Reggie Prioli, Associate Director of Conjugation at Cell Signaling Technology® (CST®), has been conjugating antibodies at CST since 2001. Let’s find out why!
Hi Reggie, thanks for taking the time to chat with us today! Can you first tell us a little about yourself?
Of course! So I was born in Brazil and began riding horses starting at a very young age. For most of my childhood and until I finished college, ranching was my vocation. I wanted to be a cowboy! However, I was disappointed with my knowledge level when I graduated college so I left Brazil and went to England to get my Ph.D. in microbiology. Why England? Because 99.9% of Brazilians went to the US and I wanted to do something different. But I didn’t want to return to Brazil after finishing my Ph.D. without ever going to the US, so I came here for my postdoc, worked for a few different companies, and finally joined CST in 2001.
Is there a reason why you picked science?
Because science and biochemistry is life itself! You see life happening, you know? It’s amazing! It is the best ever. It challenges me in a way that I don’t think anything else would do.
How did you end up conjugating antibodies at CST?
I started conjugating primary antibodies back in 2001 as part of the cytometry group. I think phospho-ERK was the first one. Then, we realized having a dedicated group made sense so we established the conjugation group in earnest in January 2008.
You say all the time you love conjugation. What is it that you love?
What is there not to love about conjugation? It allows you to do things that you wouldn’t be able to do if you didn’t have directly conjugated antibodies. For example, you can do single-cell analysis by flow and use directly conjugated antibodies against different cell markers to isolate a specific cell population. You can also get a nice visual understanding of everything going on at one time in a cell or tissue with a multi-colored, multiplex image. At some point, you’ll be limited if you’re multiplexing with unconjugated antibodies because you can only select antibodies raised in different species. Plus, using unconjugated antibodies requires an extra step since you need to use a secondary antibody.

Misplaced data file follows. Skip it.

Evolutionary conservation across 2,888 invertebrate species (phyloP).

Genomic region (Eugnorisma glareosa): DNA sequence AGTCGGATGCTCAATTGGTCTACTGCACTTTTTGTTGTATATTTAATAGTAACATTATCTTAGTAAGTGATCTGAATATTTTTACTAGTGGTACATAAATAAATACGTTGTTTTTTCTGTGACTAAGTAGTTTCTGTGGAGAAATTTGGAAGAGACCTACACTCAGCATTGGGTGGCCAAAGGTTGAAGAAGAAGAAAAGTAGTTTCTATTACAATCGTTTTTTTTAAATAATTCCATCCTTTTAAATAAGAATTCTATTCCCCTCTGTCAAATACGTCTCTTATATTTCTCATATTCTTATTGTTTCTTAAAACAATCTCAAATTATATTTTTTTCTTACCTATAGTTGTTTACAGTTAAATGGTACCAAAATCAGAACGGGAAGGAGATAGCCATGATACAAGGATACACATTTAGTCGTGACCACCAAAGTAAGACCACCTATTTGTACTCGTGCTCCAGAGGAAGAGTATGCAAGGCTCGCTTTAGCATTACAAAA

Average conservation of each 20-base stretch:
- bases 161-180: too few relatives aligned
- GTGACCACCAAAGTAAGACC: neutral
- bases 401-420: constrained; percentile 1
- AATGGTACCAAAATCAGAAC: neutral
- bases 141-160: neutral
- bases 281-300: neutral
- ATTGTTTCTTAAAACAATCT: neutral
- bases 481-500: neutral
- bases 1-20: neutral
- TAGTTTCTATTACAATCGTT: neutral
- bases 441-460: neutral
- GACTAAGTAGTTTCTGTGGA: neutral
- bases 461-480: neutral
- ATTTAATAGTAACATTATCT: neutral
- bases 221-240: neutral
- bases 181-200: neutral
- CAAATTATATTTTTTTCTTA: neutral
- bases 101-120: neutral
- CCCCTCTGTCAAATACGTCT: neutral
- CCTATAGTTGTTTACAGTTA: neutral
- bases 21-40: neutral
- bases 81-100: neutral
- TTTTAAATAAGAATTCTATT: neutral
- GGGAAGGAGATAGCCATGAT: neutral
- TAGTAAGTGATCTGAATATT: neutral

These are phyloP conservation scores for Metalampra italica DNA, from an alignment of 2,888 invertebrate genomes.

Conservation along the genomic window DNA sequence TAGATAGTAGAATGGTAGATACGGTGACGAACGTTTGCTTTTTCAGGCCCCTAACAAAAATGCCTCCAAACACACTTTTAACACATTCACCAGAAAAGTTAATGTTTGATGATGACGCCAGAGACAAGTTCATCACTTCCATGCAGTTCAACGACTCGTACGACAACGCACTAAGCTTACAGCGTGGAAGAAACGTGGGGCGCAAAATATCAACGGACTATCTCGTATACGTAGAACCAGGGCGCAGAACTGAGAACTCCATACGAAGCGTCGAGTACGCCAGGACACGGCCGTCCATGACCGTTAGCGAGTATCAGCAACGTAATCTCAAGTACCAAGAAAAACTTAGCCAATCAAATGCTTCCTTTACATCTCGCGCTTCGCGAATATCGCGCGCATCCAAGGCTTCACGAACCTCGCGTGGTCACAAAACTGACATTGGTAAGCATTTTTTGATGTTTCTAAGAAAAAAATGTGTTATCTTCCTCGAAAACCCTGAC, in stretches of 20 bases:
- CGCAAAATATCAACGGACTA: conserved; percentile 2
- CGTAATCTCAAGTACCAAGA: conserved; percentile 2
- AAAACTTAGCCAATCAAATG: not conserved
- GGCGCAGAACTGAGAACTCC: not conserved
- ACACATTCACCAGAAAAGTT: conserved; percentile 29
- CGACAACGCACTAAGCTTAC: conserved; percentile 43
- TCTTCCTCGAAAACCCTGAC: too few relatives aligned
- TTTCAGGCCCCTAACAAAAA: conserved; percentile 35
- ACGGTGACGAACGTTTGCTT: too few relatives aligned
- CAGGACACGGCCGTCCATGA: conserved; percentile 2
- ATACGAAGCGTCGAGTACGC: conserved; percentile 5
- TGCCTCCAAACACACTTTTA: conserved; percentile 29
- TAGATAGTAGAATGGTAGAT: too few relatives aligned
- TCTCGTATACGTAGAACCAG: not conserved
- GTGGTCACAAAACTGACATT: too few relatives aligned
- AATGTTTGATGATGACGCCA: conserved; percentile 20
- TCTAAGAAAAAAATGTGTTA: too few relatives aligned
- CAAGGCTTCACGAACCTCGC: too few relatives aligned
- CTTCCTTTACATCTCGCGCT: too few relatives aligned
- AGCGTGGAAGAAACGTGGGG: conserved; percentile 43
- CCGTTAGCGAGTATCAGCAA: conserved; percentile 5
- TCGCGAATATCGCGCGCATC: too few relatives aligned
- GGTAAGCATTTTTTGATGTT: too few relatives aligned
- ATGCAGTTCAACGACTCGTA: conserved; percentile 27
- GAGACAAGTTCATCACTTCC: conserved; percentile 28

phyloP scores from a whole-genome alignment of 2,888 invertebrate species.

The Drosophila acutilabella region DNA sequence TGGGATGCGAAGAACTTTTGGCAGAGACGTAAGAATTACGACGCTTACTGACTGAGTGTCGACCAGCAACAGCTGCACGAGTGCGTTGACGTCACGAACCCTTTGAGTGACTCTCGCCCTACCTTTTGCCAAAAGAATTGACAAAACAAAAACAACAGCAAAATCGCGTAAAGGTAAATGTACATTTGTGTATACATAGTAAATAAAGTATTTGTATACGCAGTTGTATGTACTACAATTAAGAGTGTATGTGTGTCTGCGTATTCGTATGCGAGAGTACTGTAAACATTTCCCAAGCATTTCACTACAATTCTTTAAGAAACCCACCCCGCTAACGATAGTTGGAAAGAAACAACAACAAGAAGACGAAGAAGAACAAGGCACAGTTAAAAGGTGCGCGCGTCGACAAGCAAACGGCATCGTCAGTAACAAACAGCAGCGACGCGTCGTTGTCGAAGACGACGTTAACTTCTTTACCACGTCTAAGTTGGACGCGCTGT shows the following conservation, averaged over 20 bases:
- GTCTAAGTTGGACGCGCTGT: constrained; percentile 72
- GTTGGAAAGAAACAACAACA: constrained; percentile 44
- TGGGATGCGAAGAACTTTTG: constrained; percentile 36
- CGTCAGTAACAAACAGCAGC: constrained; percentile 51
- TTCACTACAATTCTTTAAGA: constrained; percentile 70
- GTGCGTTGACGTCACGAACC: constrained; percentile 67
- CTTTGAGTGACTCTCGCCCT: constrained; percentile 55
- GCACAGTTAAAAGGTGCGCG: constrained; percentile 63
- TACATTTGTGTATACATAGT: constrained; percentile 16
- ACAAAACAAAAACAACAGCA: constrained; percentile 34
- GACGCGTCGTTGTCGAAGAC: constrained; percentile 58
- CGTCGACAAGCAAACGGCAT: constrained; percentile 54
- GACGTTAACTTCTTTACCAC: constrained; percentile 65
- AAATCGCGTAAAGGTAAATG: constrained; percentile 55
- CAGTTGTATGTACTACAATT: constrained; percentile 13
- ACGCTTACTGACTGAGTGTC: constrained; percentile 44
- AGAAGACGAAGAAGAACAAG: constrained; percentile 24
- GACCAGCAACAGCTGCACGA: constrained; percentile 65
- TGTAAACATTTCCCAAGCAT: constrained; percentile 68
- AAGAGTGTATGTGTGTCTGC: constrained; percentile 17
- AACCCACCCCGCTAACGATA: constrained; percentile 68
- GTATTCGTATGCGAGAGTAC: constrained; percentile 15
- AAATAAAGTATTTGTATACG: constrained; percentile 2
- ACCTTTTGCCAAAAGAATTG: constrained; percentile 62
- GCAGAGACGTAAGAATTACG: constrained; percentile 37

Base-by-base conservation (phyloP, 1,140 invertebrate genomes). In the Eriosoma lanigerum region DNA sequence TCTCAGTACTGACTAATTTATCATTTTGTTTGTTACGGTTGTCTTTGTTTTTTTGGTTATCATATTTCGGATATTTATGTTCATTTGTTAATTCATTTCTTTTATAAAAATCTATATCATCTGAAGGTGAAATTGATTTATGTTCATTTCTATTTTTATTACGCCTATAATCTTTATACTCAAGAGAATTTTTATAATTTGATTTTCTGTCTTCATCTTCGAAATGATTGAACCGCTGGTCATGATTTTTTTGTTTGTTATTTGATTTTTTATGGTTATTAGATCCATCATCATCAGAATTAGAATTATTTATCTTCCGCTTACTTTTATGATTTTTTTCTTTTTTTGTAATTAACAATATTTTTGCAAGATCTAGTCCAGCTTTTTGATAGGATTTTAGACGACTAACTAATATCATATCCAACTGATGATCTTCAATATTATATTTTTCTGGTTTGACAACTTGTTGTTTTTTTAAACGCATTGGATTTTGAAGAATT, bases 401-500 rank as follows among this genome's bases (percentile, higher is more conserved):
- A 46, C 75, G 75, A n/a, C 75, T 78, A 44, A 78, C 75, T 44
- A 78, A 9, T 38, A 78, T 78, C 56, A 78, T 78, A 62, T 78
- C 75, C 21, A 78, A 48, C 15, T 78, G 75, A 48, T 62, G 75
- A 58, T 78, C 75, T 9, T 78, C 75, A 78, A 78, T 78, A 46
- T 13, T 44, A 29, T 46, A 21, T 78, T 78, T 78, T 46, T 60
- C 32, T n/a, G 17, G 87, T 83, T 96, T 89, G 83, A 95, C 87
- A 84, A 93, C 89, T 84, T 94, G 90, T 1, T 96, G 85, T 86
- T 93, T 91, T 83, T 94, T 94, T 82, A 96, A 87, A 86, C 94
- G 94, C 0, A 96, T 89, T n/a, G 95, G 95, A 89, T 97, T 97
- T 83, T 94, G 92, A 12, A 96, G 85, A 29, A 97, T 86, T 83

On a personal level, why do I love it? Because it’s extremely challenging. I got hooked because it’s challenging and very, very dynamic. From a science perspective, we are always doing different things, it’s not routine. There are different needs for all the chemistries and customers come to us with different needs. And as a group, we are always thinking of ways we can grow and better ourselves. Thinking of workflow improvements so we can keep up with the demand. It’s very stimulating and keeps us on our toes.
Plus, when we interact with customers and explain how we do things here at CST, the way we operate to make sure we’re delivering the best off-the-shelf antibody conjugations, you just have a feeling that people get it. They are pleasantly surprised to learn what we do to make sure the antibodies are working properly, and really appreciate our level of intensity and understanding of validation requirements – that conjugation is a lot more than just taking a dye and antibody and putting them together.
You mentioned delivering the best off-the-shelf antibody conjugations. What makes our conjugations so special? What’s the special sauce?